How KUOW might have adopted KPLU with less controversy

There’s no scenario where selling KPLU to KUOW would ever be welcomed by many listeners.  And the secrecy and clear lack of understanding or respect for KPLU and its listeners have made matters worse. But it might have been possible to structure a combination in a way that objections would have been minimal.

KUOW could have earned the trust of KPLU’s 350,000 broadcast listeners (and 90,000 streaming listeners) by:

  • apologizing for the initial secrecy and announced that from this day forward there would be a public voice in the fate of the programming on the 88.5 signal
  • collaborating with leaders at KPLU and committing to creating a combined vision for the combined stations
  • pledging to bring as many of KPLU’s on-air staff as were willing to come to the new combined stations — by taking advantage of the loophole that allows UW to acquire research labs & teams in their entirety and bring them to UW
  • pledging to create a combined and expanded newsroom, bigger than what KUOW currently has, and use the additional reporters to create more in-depth reports, more sound-rich series, more local content and more diverse content
  • working to combine the best of KUOW and the best of KPLU — meaning that they would understand and learn from KPLU’s successes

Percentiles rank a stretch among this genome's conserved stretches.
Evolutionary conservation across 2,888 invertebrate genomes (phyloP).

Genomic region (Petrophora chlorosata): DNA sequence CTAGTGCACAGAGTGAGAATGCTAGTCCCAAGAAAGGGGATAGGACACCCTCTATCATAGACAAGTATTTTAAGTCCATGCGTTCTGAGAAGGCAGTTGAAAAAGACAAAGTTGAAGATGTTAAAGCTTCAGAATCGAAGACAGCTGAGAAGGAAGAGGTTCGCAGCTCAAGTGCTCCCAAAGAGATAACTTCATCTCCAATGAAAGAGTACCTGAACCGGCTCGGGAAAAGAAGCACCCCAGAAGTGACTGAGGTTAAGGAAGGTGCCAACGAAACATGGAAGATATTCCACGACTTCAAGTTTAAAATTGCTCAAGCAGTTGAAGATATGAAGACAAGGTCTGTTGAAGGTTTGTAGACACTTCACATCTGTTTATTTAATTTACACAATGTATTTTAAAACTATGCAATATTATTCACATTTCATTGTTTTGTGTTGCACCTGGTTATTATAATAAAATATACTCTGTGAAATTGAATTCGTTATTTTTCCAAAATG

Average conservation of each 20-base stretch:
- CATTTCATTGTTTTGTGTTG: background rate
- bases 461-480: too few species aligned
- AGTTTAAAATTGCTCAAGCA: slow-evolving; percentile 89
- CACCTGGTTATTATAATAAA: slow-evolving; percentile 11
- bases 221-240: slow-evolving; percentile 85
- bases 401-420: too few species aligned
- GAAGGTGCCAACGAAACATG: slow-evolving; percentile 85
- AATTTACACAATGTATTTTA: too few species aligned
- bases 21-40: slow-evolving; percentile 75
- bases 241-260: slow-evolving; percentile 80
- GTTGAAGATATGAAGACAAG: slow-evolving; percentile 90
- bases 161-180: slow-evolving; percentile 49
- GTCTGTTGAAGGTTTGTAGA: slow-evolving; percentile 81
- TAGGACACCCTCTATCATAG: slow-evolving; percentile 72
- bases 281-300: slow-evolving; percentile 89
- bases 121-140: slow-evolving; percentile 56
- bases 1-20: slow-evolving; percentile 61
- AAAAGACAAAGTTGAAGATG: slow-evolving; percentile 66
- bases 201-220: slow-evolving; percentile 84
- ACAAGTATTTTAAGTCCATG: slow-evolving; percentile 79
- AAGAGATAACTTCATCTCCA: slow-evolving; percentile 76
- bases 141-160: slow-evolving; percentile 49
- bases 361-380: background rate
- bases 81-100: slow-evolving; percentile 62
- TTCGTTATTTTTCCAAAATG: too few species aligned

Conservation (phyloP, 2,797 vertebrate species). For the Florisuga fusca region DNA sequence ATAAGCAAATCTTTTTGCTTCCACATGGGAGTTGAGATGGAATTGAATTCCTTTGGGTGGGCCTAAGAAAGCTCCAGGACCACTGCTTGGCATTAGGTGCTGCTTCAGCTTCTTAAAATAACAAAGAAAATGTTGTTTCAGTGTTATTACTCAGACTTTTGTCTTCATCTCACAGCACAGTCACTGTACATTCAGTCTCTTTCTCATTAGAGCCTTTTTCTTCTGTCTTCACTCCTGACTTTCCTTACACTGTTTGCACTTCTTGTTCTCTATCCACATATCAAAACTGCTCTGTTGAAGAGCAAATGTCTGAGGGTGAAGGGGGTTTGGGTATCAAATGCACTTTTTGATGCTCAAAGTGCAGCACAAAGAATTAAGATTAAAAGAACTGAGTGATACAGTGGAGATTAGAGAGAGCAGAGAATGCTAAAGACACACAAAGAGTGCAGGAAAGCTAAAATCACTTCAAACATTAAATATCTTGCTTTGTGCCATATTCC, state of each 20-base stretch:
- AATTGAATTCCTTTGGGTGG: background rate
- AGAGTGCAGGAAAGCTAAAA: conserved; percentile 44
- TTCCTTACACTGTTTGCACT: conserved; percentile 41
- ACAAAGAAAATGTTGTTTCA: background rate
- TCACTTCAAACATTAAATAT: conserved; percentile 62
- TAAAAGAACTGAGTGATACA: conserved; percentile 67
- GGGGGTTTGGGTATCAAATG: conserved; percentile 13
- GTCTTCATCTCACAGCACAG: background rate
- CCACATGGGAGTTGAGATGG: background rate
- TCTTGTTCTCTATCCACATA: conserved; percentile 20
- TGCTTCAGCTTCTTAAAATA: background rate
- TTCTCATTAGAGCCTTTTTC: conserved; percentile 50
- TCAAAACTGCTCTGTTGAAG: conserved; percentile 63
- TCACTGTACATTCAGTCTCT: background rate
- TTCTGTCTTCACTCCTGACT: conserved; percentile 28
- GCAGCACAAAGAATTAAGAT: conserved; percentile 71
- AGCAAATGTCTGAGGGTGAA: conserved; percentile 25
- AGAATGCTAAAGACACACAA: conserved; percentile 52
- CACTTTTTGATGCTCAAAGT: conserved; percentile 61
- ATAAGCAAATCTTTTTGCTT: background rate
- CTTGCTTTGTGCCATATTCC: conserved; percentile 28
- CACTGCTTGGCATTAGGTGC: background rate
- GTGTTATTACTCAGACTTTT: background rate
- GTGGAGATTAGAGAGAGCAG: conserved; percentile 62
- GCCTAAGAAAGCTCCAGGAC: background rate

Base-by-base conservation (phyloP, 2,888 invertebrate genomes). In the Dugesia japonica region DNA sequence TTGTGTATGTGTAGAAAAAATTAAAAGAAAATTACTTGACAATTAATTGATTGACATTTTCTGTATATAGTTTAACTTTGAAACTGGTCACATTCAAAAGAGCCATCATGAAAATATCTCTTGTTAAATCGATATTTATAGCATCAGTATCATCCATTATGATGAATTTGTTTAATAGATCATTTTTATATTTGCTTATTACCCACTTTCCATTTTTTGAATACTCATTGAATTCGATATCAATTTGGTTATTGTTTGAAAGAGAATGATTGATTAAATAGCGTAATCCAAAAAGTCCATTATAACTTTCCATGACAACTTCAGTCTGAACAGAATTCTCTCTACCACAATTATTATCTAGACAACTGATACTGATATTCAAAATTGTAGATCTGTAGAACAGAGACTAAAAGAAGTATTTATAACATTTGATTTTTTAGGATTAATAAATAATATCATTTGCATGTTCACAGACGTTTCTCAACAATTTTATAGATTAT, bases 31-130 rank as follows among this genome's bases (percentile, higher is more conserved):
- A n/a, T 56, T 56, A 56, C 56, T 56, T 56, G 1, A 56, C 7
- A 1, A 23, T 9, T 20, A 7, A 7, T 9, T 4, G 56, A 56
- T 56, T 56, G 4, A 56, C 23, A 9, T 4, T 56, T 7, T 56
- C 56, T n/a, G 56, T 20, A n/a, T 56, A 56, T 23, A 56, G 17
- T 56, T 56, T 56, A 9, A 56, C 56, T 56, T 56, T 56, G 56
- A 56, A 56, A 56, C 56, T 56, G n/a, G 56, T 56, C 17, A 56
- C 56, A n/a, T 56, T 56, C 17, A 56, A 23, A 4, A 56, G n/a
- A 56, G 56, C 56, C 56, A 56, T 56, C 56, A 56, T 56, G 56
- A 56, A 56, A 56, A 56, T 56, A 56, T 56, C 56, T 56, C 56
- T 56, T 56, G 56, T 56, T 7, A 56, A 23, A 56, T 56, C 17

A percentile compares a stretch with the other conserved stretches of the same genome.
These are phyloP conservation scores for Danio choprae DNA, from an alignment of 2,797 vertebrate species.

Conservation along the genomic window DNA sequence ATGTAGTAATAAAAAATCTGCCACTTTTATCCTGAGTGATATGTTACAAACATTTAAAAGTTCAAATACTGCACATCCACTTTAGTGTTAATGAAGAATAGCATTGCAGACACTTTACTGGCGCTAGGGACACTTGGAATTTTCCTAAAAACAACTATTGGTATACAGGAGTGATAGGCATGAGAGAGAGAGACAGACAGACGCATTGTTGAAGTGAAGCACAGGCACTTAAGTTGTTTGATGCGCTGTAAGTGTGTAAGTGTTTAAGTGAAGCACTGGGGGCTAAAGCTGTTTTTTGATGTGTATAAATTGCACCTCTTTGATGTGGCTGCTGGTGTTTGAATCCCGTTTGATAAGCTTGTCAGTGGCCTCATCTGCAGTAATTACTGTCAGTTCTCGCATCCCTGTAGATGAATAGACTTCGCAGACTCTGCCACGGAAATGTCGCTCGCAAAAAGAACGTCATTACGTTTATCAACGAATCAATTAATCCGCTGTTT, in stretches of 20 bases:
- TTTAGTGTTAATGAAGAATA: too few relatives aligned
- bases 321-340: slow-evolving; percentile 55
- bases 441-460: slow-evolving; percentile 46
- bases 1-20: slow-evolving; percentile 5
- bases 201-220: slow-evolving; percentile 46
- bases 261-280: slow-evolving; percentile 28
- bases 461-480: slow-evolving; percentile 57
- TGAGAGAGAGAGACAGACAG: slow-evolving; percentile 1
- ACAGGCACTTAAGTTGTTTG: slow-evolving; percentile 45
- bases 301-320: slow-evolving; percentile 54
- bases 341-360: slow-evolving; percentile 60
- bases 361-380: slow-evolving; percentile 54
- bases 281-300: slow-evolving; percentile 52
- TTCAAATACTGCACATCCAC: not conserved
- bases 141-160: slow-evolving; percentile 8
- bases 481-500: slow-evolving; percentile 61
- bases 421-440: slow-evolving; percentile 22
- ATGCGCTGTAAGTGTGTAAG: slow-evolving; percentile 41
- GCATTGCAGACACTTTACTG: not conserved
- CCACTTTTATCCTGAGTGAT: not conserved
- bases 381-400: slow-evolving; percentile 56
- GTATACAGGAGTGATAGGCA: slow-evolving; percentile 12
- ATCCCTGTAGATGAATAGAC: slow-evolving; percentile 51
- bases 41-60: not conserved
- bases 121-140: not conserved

• pledging to maintain the jazz programs in their current format for at least two years (if not longer) and to engage with listeners before making substantive changes
  • pledging to maintain All Blues on Saturday and Sunday evenings
  • pledging to bring the amazing Saturday morning show “Sound Effect” (which captures the flavor of the Northwest in a way that represents the best of public radio, in the tradition of “This American Life” and “RadioLab”) from KPLU to KUOW intact — which would be a great addition to KUOW’s weekend line-up

These small steps alone would have muted a lot of criticism — and given some actual substance (and truth) to the empty claims by KUOW and PLU that the sale would lead to improvements for public radio listeners.

These steps also would make it more likely that KPLU listeners would bring their financial support to KUOW.

2 comments

  1. Joseph Losi · December 31, 2015

    Wow… in the mid 90’s, I as KPLU’s Director of Corporate Support, along with then KUOW’s Assistant General Manager Dana Davis Rehm, proposed a merger of the 2 stations that fell along very similar lines as this author’s suggestions. Talked between the two stations progressed. An award winning funding coalition “The Public Radio Partnership” was rolled out. It was very successful. But merger talks collapsed. If handled in the manner this posts author proposes the current debacle of a potential great merger of outstanding public radio stations would have been avoided. Perhaps the merger would have remunerated PLU for the PLU signal over an extended period of time. Many details to consider. But what was unrolled recently was very unfortunate.

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    • kplulistenerservices · January 15, 2016